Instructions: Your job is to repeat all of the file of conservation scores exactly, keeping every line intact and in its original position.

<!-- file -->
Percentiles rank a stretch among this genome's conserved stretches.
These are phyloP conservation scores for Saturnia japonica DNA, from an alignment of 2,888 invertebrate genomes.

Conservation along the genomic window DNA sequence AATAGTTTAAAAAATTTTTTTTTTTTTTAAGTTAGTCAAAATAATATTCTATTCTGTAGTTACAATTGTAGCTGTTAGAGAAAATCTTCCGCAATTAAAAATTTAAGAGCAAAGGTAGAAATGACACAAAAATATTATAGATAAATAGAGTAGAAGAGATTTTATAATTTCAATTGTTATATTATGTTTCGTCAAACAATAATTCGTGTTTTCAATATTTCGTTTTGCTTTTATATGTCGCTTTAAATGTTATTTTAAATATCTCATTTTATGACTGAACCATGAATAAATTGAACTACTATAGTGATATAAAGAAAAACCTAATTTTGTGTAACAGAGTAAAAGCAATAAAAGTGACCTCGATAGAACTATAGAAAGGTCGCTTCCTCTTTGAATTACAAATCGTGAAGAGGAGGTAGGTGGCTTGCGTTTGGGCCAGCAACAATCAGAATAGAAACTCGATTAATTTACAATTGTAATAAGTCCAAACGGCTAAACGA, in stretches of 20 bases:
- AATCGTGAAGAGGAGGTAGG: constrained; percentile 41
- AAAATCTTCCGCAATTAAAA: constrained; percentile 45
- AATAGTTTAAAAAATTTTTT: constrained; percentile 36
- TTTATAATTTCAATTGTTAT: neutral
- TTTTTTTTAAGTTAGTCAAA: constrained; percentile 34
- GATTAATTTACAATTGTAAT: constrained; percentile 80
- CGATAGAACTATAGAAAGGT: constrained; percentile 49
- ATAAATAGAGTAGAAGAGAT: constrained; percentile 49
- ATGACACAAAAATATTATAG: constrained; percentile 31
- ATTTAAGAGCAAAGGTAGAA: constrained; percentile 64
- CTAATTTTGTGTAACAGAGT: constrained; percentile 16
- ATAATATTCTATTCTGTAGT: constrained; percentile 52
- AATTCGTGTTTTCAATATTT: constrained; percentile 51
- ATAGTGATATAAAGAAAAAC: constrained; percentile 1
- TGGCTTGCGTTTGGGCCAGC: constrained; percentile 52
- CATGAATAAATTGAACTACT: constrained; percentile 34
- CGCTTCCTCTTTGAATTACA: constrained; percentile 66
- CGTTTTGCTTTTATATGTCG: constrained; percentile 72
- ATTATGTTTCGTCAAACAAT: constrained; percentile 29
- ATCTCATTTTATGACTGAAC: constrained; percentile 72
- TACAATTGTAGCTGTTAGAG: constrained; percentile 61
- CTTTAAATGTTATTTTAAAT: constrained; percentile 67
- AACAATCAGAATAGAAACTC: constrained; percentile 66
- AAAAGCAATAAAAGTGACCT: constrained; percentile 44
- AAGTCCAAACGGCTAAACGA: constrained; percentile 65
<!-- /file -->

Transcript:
Percentiles rank a stretch among this genome's conserved stretches.
These are phyloP conservation scores for Saturnia japonica DNA, from an alignment of 2,888 invertebrate genomes.

Conservation along the genomic window DNA sequence AATAGTTTAAAAAATTTTTTTTTTTTTTAAGTTAGTCAAAATAATATTCTATTCTGTAGTTACAATTGTAGCTGTTAGAGAAAATCTTCCGCAATTAAAAATTTAAGAGCAAAGGTAGAAATGACACAAAAATATTATAGATAAATAGAGTAGAAGAGATTTTATAATTTCAATTGTTATATTATGTTTCGTCAAACAATAATTCGTGTTTTCAATATTTCGTTTTGCTTTTATATGTCGCTTTAAATGTTATTTTAAATATCTCATTTTATGACTGAACCATGAATAAATTGAACTACTATAGTGATATAAAGAAAAACCTAATTTTGTGTAACAGAGTAAAAGCAATAAAAGTGACCTCGATAGAACTATAGAAAGGTCGCTTCCTCTTTGAATTACAAATCGTGAAGAGGAGGTAGGTGGCTTGCGTTTGGGCCAGCAACAATCAGAATAGAAACTCGATTAATTTACAATTGTAATAAGTCCAAACGGCTAAACGA, in stretches of 20 bases:
- AATCGTGAAGAGGAGGTAGG: constrained; percentile 41
- AAAATCTTCCGCAATTAAAA: constrained; percentile 45
- AATAGTTTAAAAAATTTTTT: constrained; percentile 36
- TTTATAATTTCAATTGTTAT: neutral
- TTTTTTTTAAGTTAGTCAAA: constrained; percentile 34
- GATTAATTTACAATTGTAAT: constrained; percentile 80
- CGATAGAACTATAGAAAGGT: constrained; percentile 49
- ATAAATAGAGTAGAAGAGAT: constrained; percentile 49
- ATGACACAAAAATATTATAG: constrained; percentile 31
- ATTTAAGAGCAAAGGTAGAA: constrained; percentile 64
- CTAATTTTGTGTAACAGAGT: constrained; percentile 16
- ATAATATTCTATTCTGTAGT: constrained; percentile 52
- AATTCGTGTTTTCAATATTT: constrained; percentile 51
- ATAGTGATATAAAGAAAAAC: constrained; percentile 1
- TGGCTTGCGTTTGGGCCAGC: constrained; percentile 52
- CATGAATAAATTGAACTACT: constrained; percentile 34
- CGCTTCCTCTTTGAATTACA: constrained; percentile 66
- CGTTTTGCTTTTATATGTCG: constrained; percentile 72
- ATTATGTTTCGTCAAACAAT: constrained; percentile 29
- ATCTCATTTTATGACTGAAC: constrained; percentile 72
- TACAATTGTAGCTGTTAGAG: constrained; percentile 61
- CTTTAAATGTTATTTTAAAT: constrained; percentile 67
- AACAATCAGAATAGAAACTC: constrained; percentile 66
- AAAAGCAATAAAAGTGACCT: constrained; percentile 44
- AAGTCCAAACGGCTAAACGA: constrained; percentile 65